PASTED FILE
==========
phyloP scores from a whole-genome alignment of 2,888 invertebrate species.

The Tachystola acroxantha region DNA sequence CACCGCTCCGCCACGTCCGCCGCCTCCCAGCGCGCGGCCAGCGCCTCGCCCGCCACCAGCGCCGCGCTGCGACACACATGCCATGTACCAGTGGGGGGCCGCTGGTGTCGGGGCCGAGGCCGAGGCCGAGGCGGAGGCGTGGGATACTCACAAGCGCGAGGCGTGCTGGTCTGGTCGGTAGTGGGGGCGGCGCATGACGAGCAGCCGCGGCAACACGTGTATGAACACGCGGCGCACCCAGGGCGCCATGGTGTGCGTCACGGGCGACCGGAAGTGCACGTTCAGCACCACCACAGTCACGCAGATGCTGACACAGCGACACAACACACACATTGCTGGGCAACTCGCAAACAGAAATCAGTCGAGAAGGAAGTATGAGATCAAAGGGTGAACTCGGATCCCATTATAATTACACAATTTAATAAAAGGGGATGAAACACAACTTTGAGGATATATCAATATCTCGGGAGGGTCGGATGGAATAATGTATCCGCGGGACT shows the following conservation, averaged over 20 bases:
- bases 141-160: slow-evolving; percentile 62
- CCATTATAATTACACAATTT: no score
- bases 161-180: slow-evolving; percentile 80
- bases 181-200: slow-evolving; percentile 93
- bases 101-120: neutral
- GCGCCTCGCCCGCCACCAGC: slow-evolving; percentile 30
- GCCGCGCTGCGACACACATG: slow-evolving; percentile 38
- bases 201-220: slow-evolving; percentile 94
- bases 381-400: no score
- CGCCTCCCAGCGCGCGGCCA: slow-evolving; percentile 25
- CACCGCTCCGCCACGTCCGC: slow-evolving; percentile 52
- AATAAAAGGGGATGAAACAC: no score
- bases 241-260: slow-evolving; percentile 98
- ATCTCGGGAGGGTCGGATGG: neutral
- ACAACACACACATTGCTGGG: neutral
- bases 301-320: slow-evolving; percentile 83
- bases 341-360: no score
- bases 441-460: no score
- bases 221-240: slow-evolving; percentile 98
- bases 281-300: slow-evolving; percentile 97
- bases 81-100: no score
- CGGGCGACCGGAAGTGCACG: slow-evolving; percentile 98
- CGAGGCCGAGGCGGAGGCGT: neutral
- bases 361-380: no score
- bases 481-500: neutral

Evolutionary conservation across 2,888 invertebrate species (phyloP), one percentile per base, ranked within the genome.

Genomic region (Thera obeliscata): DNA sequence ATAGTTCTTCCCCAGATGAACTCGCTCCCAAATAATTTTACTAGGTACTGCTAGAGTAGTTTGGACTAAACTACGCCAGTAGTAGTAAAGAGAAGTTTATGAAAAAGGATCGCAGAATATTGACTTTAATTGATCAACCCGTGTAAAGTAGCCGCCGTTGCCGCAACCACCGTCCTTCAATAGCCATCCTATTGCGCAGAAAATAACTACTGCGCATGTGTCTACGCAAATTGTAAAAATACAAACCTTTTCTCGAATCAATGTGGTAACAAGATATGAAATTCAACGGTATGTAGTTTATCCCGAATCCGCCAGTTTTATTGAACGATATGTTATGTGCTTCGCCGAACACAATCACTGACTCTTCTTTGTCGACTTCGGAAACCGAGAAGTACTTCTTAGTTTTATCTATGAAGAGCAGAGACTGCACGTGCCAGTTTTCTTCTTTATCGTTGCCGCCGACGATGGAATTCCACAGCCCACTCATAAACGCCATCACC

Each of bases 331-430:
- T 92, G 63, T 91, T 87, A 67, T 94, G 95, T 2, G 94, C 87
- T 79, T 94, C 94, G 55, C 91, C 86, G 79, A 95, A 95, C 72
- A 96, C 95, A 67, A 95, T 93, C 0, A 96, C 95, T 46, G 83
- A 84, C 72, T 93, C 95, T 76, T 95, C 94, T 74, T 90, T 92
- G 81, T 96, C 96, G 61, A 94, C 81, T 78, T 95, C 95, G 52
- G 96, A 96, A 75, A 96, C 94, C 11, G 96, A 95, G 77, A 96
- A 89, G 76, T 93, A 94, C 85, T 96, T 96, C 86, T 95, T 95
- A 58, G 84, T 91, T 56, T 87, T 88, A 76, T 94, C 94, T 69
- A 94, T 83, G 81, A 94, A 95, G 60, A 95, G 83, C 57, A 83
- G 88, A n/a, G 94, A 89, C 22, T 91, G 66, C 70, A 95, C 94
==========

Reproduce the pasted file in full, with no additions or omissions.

phyloP scores from a whole-genome alignment of 2,888 invertebrate species.

The Tachystola acroxantha region DNA sequence CACCGCTCCGCCACGTCCGCCGCCTCCCAGCGCGCGGCCAGCGCCTCGCCCGCCACCAGCGCCGCGCTGCGACACACATGCCATGTACCAGTGGGGGGCCGCTGGTGTCGGGGCCGAGGCCGAGGCCGAGGCGGAGGCGTGGGATACTCACAAGCGCGAGGCGTGCTGGTCTGGTCGGTAGTGGGGGCGGCGCATGACGAGCAGCCGCGGCAACACGTGTATGAACACGCGGCGCACCCAGGGCGCCATGGTGTGCGTCACGGGCGACCGGAAGTGCACGTTCAGCACCACCACAGTCACGCAGATGCTGACACAGCGACACAACACACACATTGCTGGGCAACTCGCAAACAGAAATCAGTCGAGAAGGAAGTATGAGATCAAAGGGTGAACTCGGATCCCATTATAATTACACAATTTAATAAAAGGGGATGAAACACAACTTTGAGGATATATCAATATCTCGGGAGGGTCGGATGGAATAATGTATCCGCGGGACT shows the following conservation, averaged over 20 bases:
- bases 141-160: slow-evolving; percentile 62
- CCATTATAATTACACAATTT: no score
- bases 161-180: slow-evolving; percentile 80
- bases 181-200: slow-evolving; percentile 93
- bases 101-120: neutral
- GCGCCTCGCCCGCCACCAGC: slow-evolving; percentile 30
- GCCGCGCTGCGACACACATG: slow-evolving; percentile 38
- bases 201-220: slow-evolving; percentile 94
- bases 381-400: no score
- CGCCTCCCAGCGCGCGGCCA: slow-evolving; percentile 25
- CACCGCTCCGCCACGTCCGC: slow-evolving; percentile 52
- AATAAAAGGGGATGAAACAC: no score
- bases 241-260: slow-evolving; percentile 98
- ATCTCGGGAGGGTCGGATGG: neutral
- ACAACACACACATTGCTGGG: neutral
- bases 301-320: slow-evolving; percentile 83
- bases 341-360: no score
- bases 441-460: no score
- bases 221-240: slow-evolving; percentile 98
- bases 281-300: slow-evolving; percentile 97
- bases 81-100: no score
- CGGGCGACCGGAAGTGCACG: slow-evolving; percentile 98
- CGAGGCCGAGGCGGAGGCGT: neutral
- bases 361-380: no score
- bases 481-500: neutral

Evolutionary conservation across 2,888 invertebrate species (phyloP), one percentile per base, ranked within the genome.

Genomic region (Thera obeliscata): DNA sequence ATAGTTCTTCCCCAGATGAACTCGCTCCCAAATAATTTTACTAGGTACTGCTAGAGTAGTTTGGACTAAACTACGCCAGTAGTAGTAAAGAGAAGTTTATGAAAAAGGATCGCAGAATATTGACTTTAATTGATCAACCCGTGTAAAGTAGCCGCCGTTGCCGCAACCACCGTCCTTCAATAGCCATCCTATTGCGCAGAAAATAACTACTGCGCATGTGTCTACGCAAATTGTAAAAATACAAACCTTTTCTCGAATCAATGTGGTAACAAGATATGAAATTCAACGGTATGTAGTTTATCCCGAATCCGCCAGTTTTATTGAACGATATGTTATGTGCTTCGCCGAACACAATCACTGACTCTTCTTTGTCGACTTCGGAAACCGAGAAGTACTTCTTAGTTTTATCTATGAAGAGCAGAGACTGCACGTGCCAGTTTTCTTCTTTATCGTTGCCGCCGACGATGGAATTCCACAGCCCACTCATAAACGCCATCACC

Each of bases 331-430:
- T 92, G 63, T 91, T 87, A 67, T 94, G 95, T 2, G 94, C 87
- T 79, T 94, C 94, G 55, C 91, C 86, G 79, A 95, A 95, C 72
- A 96, C 95, A 67, A 95, T 93, C 0, A 96, C 95, T 46, G 83
- A 84, C 72, T 93, C 95, T 76, T 95, C 94, T 74, T 90, T 92
- G 81, T 96, C 96, G 61, A 94, C 81, T 78, T 95, C 95, G 52
- G 96, A 96, A 75, A 96, C 94, C 11, G 96, A 95, G 77, A 96
- A 89, G 76, T 93, A 94, C 85, T 96, T 96, C 86, T 95, T 95
- A 58, G 84, T 91, T 56, T 87, T 88, A 76, T 94, C 94, T 69
- A 94, T 83, G 81, A 94, A 95, G 60, A 95, G 83, C 57, A 83
- G 88, A n/a, G 94, A 89, C 22, T 91, G 66, C 70, A 95, C 94